Owning Cameron (NYSE:CAM) shares hasn't always been the easiest investment play, as these shares have delivered plenty of volatility in response to order flow and margin progress (or lack thereof). Management dug itself into a hole on the margin side with inadequate production capacity, but that issue seems to be on its way to a strong resolution. Cameron has also regained a lot of momentum in the subsea market and the joint venture with Schlumberger (NYSE:SLB) should continue to pay off in opening doors to new business.
The issue with Cameron shares typically comes down to timing. Cameron should be looking at several years of good revenue and margin/FCF performance as it delivers on its large order book. At the same time, I believe we are looking at an extended cycle as more and more energy companies go offshore to find production growth. Discounted cash flow unsurprisingly isn't a lot of help, but the difference between a 9x and 10x EBITDA multiple on the shares swings the fair value by almost $9.
A Very Welcome Set Of Results
Investors wanted to see signs of real margin improvement and Cameron obliged. Revenue rose 15% yoy this quarter (and 9% qoq), good for a 3% beat versus the sell-side. Drilling and Production (or DPS) led the way with 32% yoy and 12% qoq growth, while Valves and Measurement (or VM) were flat/up 9%. The smallest business (less than 10% of revenue), Process and Compression Systems (or PCS) saw a 36% and 14% decline in revenue.
Gross margin declined 70bp from last year and improved almost a point sequentially, but EBITDA rose 19% over both periods - beating expectations by 9%. Operating income was likewise much better, rising 17% yoy and 24% qoq. DPS led the way (up 20%/28%) and margins improved by 160bp sequentially. At the bottom line, Cameron delivered a 13-cent beat compared to the average sell-side estimate.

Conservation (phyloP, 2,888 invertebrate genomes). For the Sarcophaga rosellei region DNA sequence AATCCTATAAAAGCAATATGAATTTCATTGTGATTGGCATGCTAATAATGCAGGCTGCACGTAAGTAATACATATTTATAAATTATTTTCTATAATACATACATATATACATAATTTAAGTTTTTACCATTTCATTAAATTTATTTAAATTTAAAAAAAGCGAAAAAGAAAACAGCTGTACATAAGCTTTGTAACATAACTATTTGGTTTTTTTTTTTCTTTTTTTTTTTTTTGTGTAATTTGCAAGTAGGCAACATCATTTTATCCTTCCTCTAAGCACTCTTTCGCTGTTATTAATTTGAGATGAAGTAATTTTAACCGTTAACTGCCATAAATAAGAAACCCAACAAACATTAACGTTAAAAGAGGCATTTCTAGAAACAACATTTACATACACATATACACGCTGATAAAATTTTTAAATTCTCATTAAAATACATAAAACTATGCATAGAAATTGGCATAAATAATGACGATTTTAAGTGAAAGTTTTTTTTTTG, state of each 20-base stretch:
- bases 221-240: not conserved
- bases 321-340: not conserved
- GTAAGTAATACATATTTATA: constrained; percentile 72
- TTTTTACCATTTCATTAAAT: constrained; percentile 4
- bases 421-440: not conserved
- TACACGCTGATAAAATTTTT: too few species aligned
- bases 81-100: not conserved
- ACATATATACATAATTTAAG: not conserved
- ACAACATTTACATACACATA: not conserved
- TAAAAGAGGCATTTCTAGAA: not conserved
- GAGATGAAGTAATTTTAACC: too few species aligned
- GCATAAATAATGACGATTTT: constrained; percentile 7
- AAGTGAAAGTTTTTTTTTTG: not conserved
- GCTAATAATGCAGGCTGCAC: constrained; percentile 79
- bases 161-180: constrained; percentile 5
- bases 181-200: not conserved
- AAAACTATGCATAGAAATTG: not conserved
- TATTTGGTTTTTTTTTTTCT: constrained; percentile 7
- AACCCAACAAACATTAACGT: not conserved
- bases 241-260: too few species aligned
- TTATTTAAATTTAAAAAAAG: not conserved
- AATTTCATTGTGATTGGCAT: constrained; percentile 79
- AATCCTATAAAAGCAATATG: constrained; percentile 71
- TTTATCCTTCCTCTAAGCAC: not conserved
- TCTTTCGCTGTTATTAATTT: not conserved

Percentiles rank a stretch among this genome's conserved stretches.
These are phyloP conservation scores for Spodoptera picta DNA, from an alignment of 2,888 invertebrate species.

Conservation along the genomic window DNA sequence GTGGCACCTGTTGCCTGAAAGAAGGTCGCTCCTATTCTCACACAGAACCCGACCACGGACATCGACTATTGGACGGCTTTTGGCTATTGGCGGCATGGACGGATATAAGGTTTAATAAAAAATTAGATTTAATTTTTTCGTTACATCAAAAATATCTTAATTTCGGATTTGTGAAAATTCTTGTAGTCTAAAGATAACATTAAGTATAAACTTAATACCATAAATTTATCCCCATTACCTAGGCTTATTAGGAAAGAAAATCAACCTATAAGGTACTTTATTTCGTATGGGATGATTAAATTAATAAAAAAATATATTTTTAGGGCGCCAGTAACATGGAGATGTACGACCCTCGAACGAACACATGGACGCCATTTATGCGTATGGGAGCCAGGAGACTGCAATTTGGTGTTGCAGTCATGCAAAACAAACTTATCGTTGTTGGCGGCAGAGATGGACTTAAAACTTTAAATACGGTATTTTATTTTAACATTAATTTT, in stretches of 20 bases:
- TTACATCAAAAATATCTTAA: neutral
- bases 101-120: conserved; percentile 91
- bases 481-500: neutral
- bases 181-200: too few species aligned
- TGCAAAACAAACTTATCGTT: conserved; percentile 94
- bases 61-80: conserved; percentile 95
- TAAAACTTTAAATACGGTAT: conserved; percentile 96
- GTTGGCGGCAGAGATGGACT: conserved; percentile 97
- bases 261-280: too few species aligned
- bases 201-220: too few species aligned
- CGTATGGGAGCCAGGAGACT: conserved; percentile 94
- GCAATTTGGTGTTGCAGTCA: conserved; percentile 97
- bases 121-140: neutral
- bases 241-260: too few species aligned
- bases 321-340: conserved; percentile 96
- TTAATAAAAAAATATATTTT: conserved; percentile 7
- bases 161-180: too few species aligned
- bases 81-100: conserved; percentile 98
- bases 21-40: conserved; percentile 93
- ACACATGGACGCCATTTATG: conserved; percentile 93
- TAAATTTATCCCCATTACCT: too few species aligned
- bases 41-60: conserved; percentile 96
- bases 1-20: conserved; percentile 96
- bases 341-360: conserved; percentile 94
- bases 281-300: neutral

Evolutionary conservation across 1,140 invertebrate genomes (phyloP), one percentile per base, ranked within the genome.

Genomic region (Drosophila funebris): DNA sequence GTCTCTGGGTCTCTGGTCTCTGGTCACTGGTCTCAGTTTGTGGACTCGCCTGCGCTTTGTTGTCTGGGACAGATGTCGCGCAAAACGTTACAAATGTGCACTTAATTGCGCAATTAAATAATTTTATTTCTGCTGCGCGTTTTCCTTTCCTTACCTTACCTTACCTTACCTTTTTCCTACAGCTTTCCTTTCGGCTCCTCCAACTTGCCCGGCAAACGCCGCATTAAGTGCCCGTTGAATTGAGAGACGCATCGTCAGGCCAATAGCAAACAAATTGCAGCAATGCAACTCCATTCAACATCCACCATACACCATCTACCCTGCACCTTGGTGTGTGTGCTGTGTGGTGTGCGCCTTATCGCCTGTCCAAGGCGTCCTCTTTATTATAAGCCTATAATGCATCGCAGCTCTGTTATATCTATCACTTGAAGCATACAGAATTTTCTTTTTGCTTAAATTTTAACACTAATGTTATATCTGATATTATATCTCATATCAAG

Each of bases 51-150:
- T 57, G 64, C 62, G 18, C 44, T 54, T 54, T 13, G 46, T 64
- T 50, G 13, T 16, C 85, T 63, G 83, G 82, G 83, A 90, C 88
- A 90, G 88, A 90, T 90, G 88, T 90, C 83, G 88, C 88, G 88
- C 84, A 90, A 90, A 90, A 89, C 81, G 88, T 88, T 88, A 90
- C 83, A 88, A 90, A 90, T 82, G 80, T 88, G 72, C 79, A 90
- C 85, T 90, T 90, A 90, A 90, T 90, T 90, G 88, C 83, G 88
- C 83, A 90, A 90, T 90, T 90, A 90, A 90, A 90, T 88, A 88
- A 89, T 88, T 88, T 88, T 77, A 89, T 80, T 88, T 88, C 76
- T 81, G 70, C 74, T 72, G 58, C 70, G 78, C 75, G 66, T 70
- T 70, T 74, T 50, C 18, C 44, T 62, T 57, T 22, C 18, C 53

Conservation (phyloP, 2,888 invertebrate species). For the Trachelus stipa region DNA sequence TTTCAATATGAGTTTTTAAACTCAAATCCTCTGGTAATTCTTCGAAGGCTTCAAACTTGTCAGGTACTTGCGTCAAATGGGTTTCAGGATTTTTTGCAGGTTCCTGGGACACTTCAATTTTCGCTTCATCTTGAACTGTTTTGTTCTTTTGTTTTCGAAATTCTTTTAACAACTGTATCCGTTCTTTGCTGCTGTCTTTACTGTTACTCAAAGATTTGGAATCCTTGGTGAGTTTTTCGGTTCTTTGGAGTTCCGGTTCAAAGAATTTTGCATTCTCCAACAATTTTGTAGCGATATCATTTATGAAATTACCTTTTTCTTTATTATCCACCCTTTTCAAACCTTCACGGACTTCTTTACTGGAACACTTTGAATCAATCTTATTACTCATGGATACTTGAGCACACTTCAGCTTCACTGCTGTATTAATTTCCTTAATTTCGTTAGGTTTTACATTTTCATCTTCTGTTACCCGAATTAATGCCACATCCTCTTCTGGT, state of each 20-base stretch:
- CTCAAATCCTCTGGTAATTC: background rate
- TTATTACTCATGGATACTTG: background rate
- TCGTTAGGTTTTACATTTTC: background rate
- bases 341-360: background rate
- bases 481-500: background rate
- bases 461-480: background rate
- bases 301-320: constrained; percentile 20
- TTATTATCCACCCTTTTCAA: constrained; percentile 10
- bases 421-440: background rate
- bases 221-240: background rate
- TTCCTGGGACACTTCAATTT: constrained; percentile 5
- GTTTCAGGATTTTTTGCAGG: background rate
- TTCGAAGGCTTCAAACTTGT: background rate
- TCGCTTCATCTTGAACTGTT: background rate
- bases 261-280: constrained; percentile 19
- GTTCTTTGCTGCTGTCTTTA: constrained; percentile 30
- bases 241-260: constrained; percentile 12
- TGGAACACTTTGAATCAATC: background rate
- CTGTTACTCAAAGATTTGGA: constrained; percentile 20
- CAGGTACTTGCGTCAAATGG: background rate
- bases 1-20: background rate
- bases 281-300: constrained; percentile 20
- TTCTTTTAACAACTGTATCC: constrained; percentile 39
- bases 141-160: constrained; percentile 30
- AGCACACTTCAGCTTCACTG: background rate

Orders were a little weak, rising less than 5% yoy and falling 2% from the first quarter. This is about 12% lower than expected, but a quick look at sell-side reports suggests that a few very high estimates skewed the average higher. Even so, this result is broadly similar to the order behavior seen at FMC Technologies (NYSE:FTI) and fits in with my prior expectation that orders would slow this year as energy companies revisit their long-term plans and project designs.
DPS Margins Still Aren't Where They Need To Be
On an EBITDA basis, Cameron saw its DPS margin improve sequentially to 16.0% (from 14.6% in Q1'14 and down from 16.6% last year). Management has increased the number of rig-up pads at Berwick, LA significantly and the company is largely through with the capacity expansions. There's still work to do with integrating the new capacity and improving the supply chain, though, and the company still has a backlog of past-due BOPs to build and deliver. Cameron has been taking margin hits from this business due to overtime, inefficient operations, expedited shipping and so on, and clearing this backlog out does raise the promise of better results in the future.
I'd also expect to see DPS margins get a boost from improving contributions from the OneSubsea joint venture with Schlumberger. This tie-up has looked promising from Day One, but has faced the reality that costs arrive before revenue and the single-digit margins haven't helped overall DPS performance. Schlumberger and Cameron didn't agree to this venture on the basis of single-digit margins, though, and results should improve as orders and deliveries pick up.
Multiple Plays To Drive Better Results